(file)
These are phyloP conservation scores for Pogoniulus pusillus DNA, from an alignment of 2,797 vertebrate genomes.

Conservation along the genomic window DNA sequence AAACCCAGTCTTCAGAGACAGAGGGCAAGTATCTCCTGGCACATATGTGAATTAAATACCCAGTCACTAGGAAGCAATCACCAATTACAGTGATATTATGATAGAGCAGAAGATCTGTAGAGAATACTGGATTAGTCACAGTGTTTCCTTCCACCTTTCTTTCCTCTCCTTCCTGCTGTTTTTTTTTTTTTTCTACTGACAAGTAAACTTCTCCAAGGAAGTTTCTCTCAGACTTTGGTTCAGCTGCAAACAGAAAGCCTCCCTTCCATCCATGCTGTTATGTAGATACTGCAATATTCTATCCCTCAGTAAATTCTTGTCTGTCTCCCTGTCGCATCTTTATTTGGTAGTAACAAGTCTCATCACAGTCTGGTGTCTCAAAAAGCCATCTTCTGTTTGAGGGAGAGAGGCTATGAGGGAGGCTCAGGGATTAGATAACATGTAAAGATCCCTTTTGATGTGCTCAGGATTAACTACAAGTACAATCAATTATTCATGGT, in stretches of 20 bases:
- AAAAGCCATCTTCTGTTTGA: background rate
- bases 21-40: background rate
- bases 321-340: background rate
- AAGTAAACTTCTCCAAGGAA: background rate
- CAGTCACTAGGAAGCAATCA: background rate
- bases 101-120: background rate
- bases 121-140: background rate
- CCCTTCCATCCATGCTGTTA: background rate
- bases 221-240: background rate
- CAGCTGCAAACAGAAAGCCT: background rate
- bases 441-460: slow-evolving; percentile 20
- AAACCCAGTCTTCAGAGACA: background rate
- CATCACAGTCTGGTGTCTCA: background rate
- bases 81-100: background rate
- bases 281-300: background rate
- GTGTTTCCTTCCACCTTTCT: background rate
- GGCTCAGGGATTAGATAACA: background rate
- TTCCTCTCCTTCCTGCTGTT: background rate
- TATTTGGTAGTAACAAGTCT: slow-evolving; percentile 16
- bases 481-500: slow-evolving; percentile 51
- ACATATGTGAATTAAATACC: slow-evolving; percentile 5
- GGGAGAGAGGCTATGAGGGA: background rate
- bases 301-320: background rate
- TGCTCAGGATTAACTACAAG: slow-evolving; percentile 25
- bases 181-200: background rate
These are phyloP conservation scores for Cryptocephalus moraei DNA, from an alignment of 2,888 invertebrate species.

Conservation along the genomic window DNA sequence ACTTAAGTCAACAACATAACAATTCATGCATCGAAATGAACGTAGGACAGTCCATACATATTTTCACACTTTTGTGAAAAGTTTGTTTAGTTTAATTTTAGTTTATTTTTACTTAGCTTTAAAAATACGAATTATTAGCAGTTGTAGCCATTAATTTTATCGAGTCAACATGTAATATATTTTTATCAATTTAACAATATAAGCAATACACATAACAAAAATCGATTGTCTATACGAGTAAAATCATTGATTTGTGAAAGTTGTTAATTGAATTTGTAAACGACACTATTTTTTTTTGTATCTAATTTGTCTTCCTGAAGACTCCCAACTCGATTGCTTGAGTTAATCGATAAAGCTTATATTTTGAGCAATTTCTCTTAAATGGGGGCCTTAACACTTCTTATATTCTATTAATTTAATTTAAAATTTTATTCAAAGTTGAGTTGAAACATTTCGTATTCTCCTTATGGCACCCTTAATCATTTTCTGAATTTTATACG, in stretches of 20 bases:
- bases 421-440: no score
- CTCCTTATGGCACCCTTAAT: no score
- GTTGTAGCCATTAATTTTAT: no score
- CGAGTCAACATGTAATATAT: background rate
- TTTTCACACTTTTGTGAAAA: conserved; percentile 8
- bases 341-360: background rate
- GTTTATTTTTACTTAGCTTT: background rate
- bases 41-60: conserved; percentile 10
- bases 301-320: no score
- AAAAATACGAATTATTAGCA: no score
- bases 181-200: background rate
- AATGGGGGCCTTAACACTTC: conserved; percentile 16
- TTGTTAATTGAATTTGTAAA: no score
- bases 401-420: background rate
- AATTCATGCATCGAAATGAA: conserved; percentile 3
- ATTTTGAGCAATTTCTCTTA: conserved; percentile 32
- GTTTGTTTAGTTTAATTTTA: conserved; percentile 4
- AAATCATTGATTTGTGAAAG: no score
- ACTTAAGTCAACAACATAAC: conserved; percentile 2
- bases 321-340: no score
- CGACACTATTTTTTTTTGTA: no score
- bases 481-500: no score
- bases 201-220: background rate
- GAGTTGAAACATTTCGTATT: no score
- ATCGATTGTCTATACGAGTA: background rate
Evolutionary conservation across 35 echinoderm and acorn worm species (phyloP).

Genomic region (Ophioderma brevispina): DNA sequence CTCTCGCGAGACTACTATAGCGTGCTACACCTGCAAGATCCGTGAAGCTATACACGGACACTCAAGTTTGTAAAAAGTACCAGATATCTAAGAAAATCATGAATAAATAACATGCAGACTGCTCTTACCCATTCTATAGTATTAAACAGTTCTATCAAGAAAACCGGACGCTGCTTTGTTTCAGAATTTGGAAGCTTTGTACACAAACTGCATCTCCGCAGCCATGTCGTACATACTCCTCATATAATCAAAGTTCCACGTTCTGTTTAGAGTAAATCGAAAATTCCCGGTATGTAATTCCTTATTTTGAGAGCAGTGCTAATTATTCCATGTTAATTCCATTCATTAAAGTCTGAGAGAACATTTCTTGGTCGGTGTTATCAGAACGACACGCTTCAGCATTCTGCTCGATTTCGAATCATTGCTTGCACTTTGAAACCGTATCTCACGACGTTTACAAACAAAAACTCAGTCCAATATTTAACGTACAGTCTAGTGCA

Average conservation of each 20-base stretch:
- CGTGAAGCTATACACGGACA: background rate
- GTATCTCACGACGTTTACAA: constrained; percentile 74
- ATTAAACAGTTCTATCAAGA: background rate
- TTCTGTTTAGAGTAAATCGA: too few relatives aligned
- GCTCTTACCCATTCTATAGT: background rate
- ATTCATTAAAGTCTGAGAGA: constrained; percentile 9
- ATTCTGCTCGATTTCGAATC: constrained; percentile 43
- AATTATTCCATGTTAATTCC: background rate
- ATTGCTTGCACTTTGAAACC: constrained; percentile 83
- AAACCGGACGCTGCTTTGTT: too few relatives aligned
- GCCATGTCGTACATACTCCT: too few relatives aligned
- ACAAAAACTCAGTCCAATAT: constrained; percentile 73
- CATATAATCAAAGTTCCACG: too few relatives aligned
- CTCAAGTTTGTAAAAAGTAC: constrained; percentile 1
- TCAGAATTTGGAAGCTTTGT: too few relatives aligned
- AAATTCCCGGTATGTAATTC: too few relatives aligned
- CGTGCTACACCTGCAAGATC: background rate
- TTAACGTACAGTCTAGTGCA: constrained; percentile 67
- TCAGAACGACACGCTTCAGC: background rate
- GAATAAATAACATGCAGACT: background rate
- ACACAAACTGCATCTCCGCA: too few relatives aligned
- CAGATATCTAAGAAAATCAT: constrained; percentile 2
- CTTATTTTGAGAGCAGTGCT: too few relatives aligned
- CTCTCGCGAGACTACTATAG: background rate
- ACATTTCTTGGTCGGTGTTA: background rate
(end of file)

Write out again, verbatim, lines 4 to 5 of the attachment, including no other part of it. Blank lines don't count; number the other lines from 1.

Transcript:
- bases 21-40: background rate
- bases 321-340: background rate